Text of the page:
corporate consumerism: the end of simple shopping
I’m a t-shirt and jeans kind of guy. I’ve got simple tastes. I frequent the chain stores of the thrifty hipster class: Target, Ikea, Trader Joe’s*. In fact, I’m pretty sure I could just about get by on those three stores and no more.

Over the last few years, I’ve grown more aware and interested in the consequences of my most basic decisions, including where I choose to spend my money. Not only that, I’ve also grown more and more tired of the soul-sucking mega-multi-national corporations. I’ve come to believe that bigger corporations equal more corporate employees which equals, roughly, less fulfillment, less creativity and less skill per capita (as well as more inequality, more hierarchy and less transparency). I think small business is the way to go, both as alternative career path and alternative consumer destination. The interwebosphere is making that a more viable and less risky option all the time. But what about the good ol’ brick and mortar stores, where, I’ll go out on a limb to say, most of us still prefer to go most of the time?

And if I believe so much in supporting local small business, as I claim to, why do I still spend most of my money at big chains, or even small chains? Partly, it’s the convenience factor. I can go to Target, walk out with a half-gallon of milk, a pair of shorts, a $5 DVD, a bath towel and an extension cord. All in one place. Another reason is pure economics. Those five items would most likely cost more, per item, if bought at local independent businesses – and they would definitely cost more in time, transportation and hassle. The third reason is that, all too often, local small businesses in the suburbs just plain suck. Either in quality, service or style. And the indie shops of the citysphere are usually trendy, fancy and expensive. Not all, I know, but many. Besides, I don’t live close enough to the real city for it to matter.

And while we’re at it, let’s talk about quality and craftsmanship. I was brought up to be cheap. I’m still cheap. But I’m seeing that those happy hit-bottom price tags almost always come at a cost. There are exceptions, but generally it’s better in the long run to pay more for less. If I go to Ikea, I can get a whole room furnished for one month’s salary. Not my salary, but somebody’s. I could go to a bunch of thrift stores, garage sales, flea markets and maybe get lucky with some curb-side drive-by ‘shopping’ and get the same room furnished for a quarter of that cost. Or I could go to individual craftspeople doing one-off pieces for all my monthly salaries from here to the end of time. There’s a lot more options than just those three, a lot of ways to fill in the gaps between them, but let’s keep it simple.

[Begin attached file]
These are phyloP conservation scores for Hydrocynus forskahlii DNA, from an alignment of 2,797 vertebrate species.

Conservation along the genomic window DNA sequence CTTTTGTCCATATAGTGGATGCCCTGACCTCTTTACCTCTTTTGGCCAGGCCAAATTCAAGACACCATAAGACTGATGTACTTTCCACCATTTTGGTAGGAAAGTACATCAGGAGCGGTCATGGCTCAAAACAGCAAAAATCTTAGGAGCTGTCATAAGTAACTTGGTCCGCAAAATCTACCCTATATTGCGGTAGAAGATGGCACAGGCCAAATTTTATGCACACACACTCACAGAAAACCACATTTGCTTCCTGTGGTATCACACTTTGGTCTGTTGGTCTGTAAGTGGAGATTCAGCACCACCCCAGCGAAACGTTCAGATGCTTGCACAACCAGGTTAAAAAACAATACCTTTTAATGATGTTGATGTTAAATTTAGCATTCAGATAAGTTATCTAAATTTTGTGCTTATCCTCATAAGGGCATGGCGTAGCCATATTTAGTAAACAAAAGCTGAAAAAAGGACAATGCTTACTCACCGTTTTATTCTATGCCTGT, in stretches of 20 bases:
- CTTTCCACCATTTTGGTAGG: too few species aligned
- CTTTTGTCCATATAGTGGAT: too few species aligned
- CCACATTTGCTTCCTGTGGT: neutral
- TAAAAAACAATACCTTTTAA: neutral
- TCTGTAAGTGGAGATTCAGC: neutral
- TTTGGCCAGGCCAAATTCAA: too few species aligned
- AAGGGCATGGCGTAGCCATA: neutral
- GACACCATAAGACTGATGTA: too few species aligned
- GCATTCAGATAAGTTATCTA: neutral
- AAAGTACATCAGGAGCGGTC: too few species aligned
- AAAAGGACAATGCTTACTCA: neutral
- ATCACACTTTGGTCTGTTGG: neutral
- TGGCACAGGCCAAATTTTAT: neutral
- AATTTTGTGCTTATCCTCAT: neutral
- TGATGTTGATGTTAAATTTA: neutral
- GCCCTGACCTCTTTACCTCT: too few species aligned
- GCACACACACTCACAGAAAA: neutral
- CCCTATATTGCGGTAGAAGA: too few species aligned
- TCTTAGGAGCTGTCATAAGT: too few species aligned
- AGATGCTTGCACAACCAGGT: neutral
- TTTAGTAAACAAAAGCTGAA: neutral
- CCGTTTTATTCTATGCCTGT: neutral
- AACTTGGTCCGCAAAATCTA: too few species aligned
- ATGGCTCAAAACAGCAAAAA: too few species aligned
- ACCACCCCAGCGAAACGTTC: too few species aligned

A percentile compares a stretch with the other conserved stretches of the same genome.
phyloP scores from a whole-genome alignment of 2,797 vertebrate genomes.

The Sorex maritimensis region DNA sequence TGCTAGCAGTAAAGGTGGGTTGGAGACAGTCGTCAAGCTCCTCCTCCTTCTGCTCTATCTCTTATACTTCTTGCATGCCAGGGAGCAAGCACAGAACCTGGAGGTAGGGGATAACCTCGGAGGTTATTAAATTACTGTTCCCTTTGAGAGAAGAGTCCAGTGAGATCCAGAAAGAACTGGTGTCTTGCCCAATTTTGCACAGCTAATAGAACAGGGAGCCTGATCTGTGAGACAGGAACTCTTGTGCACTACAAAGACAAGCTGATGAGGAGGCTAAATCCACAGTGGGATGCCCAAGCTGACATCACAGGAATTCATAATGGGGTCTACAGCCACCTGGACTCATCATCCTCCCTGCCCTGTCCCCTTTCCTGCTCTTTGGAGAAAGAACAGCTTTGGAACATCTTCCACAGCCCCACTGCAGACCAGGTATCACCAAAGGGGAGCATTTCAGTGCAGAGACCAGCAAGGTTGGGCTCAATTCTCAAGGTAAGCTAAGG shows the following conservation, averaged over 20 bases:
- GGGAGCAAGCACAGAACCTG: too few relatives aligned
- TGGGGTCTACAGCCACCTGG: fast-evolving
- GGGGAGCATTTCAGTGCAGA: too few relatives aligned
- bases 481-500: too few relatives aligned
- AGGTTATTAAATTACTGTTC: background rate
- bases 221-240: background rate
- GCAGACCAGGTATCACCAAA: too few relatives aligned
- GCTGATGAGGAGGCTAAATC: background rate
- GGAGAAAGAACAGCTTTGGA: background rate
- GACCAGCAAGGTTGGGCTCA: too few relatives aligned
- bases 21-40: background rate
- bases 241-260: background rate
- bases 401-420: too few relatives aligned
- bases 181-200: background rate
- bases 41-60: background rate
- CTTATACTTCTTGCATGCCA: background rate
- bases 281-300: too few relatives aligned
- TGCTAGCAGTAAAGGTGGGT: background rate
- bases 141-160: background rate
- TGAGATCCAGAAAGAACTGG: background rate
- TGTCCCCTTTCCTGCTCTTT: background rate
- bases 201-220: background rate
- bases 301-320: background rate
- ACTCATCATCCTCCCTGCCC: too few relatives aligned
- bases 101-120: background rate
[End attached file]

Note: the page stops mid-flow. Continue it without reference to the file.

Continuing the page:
If everyone who works for the Ikeas of the world went and learned the skills of furniture design and manufacture and started making and selling their own stuff, what kind of impact would it have on the market? What kind of impact would it have on their lives as artisans instead of bar-coded employees? What kind of impact would it have on our lives as consumers? Would we become selectors of high-quality original works of art and function instead of buyers of mass-produced plastic and particle-boarded stuff? If all furniture were hand-crafted and high-quality, could we afford to buy second and third and forty-second hand pieces without having to worry they’ll disintegrate on the ride home.

Does it matter? If all we can do is complain about the way things are and talk big about the way we’d like them to be, all the while looking and feeling completely impotent to make any kind of real change, what’s the diff? Where does that leave us – us simple folk, caring enough to change our shopping habits but with no clear alternatives in sight? We, the poor sad few. As we talked about earlier, the www is one great option, but even the digital omniverse will only take you so far. Who’s to know what the manufacturing practices are on the other side of the screen? And who wants to wait a week for everything you buy? And what about the personal contact, the face behind the product?

Unfortunately, I haven’t yet discovered the best way to navigate this rough terrain. Like I said, I still spend lots of money at places where I don’t know if the men and women at the top are more interested in the good of humanity and creation or the good of their year-end bonuses. I’d be completely fine to learn they’re equally concerned with both, but in the age of Enron, it’s doubtful at best. I am encouraged, as I think most people who want to be socially responsible are, by the upsurge of ethical concern that has been all the rage in marketing the past few years. Obviously, a lot of it is pure, straight B.S., but if marketers are pitching good ethics then that’s what the market wants. And if that’s what the market wants, that shows a big shift in the values people are taking with them when they go shopping.

All of a sudden, for us cheapskates, the dirt-cheapest product on the shelf is not the easy decision it used to be.

*For those of you not familiar with one or more of these, I’m not sure what the national and international equivalents would be. Ikea is global, so you should have heard of it by now. Target is like a nicer version of Walmart. Trader Joe’s is a trendy little grocery chain located all over the U.S. with a lot of natural and organic, but fairly cheap products.